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Elevated glucose levels promote matrix repair

Last changed: 24 March 2020
Frontlegs horse

Chondrocytes are responsible for remodeling and maintaining the structural and functional integrity of the cartilage extracellular matrix. Because of the absence of a vascular supply, chondrocytes survive in a relatively hypoxic environment and thus have limited regenerative capacity during conditions of cellular stress associated with inflammation and matrix degradation, such as osteoarthritis (OA). Glucose is essential to sustain chondrocyte metabolism and is a precursor for key matrix components.

In this study, we investigated the importance of glucose as a fuel source for matrix repair during inflammation as well as the effect of glucose on inflammatory mediators associated with osteoarthritis.


To create an OA model, we used equine chondrocytes from 4 individual horses that were differentiated into cartilage pellets in vitro followed by interleukin-1β (IL-1β) stimulation for 72 hours. The cells were kept at either normoglycemic conditions (5 mM glucose) or supraphysiological glucose concentrations (25 mM glucose) during the stimulation with IL-1β.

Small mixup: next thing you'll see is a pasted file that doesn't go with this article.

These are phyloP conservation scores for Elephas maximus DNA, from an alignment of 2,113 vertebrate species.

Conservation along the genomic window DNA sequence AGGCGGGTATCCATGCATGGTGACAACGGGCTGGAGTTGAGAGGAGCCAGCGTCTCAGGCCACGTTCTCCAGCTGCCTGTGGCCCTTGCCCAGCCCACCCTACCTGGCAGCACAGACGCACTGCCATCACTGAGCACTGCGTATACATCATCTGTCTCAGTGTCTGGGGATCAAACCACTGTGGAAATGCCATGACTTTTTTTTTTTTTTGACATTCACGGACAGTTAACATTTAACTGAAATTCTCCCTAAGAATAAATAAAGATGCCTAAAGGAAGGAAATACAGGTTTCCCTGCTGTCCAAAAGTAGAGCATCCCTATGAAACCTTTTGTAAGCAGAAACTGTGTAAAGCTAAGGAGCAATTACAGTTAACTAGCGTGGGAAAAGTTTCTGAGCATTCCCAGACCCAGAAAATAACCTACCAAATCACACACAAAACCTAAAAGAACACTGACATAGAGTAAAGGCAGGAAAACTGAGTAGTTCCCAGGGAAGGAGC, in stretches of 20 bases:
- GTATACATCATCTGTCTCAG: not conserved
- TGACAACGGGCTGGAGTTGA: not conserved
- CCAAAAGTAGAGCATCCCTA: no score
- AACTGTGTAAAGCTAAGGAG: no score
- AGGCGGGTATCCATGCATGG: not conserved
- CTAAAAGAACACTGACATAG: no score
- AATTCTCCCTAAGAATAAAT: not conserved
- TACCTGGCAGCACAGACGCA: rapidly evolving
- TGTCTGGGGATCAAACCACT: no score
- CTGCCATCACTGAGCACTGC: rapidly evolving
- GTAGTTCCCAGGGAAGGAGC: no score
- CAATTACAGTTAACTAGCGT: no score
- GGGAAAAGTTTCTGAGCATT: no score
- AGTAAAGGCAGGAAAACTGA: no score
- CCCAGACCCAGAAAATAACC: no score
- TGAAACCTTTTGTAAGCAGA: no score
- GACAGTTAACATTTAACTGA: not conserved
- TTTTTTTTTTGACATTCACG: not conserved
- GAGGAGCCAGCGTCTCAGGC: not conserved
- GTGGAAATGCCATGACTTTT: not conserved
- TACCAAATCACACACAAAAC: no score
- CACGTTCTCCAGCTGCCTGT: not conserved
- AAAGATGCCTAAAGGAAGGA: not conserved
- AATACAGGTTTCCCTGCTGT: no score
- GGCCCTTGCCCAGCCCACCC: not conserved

We found that elevated glucose levels preserve glucose uptake, hyaluronan synthesis, and matrix integrity, as well as induce anti-inflammatory actions by maintaining low expression of Toll-like receptor-4 and low secretion of glutamate.


Adequate supply of glucose to chondrocytes during conditions of inflammation and matrix degradation interrupts the detrimental inflammatory cycle and induces synthesis of hyaluronan, thereby promoting cartilage repair.

Link to the publication


Elevated Glucose Levels Preserve Glucose Uptake, Hyaluronan Production, and Low Glutamate Release Following Interleukin-1β Stimulation of Differentiated Chondrocytes. Rotter Sopasakis V, Wickelgren R, Sukonina V, Brantsing C, Svala E, Hansson E, Enerbäck S, Lindahl A, Skiöldebrand E. Cartilage. 2019 Oct;10(4):491-503.


Eva Skiöldebrand, Professor
Department of Biomedical Sciences and Veterinary Public Health, SLU, +46 18-67 21 72